To fully understand event flags it will be helpful to read the previous blog entry on semaphores since both semaphores and event flags are techniques used by RTOSes for synchronizing tasks. Semaphores and event flags must have the inherent capability to capture and retain information about an event’s occurrence since the system may be otherwise occupied when the event happened.
Event flags are bits and the usual way of handling them is to group them into larger data elements. Different efficiencies can be obtained with different sizes, so it is not uncommon to see one RTOS that uses an event flag grouping of a byte and others that use a short or a word. Whatever the grouping, it is usually called an event group.
The application developer assigns the association of flags in the group to their related events. At time of initialization, the common procedure is to set all flags in an event group to a value, indicating that the associated events have not occurred. From there on, the content of the event group at any given moment is a joint effort between the tasks that use it and the operating system. The system may set a flag to indicate the event’s occurrence but it is usually the responsibility of the task to cause the flag to be reset. This shared responsibility exposes the vulnerability of event flags – if the task doesn’t reset the flag before the next event arrives, an event can be lost, which can have varying degrees of consequence.
While there is that glaring vulnerability, event flags still have some very attractive features. For one, it is very simple to perform logical testing of the flags. A task can test on a certain configuration of flags in an event group and wait if that condition is not met. Testing on the logical OR condition of a set of event flags allows a task to wait until any one of the events occurs and to identify which one simply and easily. In the same way a task can wait for a logical AND condition in which all of the event in a set must occur before the waiting task can proceed.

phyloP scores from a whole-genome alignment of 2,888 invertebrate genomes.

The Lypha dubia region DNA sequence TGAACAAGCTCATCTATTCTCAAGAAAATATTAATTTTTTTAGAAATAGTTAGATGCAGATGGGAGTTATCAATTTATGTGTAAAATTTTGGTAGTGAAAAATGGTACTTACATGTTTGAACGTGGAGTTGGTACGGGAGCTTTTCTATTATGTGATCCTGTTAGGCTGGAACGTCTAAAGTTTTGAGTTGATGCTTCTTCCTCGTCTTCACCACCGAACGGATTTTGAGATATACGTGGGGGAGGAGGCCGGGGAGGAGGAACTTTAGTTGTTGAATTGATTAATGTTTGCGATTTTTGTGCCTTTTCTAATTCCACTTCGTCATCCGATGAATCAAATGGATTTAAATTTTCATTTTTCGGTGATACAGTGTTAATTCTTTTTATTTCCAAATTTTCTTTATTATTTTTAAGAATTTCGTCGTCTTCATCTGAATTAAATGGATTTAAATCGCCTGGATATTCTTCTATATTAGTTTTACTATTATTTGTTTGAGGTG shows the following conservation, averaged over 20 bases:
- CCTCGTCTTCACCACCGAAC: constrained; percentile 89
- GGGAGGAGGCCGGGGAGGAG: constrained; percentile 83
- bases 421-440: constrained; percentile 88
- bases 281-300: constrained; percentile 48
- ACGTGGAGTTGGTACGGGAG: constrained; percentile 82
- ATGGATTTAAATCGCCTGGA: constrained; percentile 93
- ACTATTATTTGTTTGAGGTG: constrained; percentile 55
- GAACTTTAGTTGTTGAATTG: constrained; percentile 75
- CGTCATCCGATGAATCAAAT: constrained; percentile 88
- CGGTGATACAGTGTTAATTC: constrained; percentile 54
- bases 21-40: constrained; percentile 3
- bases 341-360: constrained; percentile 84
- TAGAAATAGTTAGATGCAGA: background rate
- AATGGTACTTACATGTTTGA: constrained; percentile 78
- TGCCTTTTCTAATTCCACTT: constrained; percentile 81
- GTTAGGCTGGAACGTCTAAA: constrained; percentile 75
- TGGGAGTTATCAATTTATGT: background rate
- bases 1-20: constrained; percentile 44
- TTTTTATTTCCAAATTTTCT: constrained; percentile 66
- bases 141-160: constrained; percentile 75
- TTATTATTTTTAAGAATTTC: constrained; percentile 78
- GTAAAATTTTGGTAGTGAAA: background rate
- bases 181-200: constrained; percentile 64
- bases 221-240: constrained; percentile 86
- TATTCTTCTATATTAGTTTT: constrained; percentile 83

Event flags can be designed so that they are reset upon a trigger or left intact so that the testing task can determine which one of them happened. This is most likely to be the case when using a set of event flags in a logical OR manner. When the testing task has made its determination as to which event triggered the task’s release, it must issue a request to reset them in order to prepare for the next occurrences.
When the event flags are used in a logical AND condition, the task does not get triggered until all of the events in the set have occurred, leaving no question about which events happened. In this condition, resetting of the event flags can be managed by the system to reset on triggering, which is much less likely to run into the race condition one can easily encounter if the task resets the event flags in an Or condition. So within the boundaries of response time for the various events and their frequency of occurrence, event flags can be a very useful object for managing events and synchronizing with them.
While event flags are easy to use, one downside to their use is that it can be difficult to process an event deterministically. For system designs where the event groups are available to all tasks, it is possible (and quite likely) that a single event group may hold event flags that are tested by multiple tasks. Such usage demands that each task have a unique testing trigger set up for that event group. When any one of the events in the group occurs, the set of triggering conditions must be examined to see if any of the triggers have occurred. It might be a bounded operation dependent on the number of triggering conditions in action, but it is not deterministic.
Event flag objects can be included in an RTOS with a minor increase in code footprint. For that reason alone, they are worthwhile to include provided that the vulnerability to event loss is not a concern.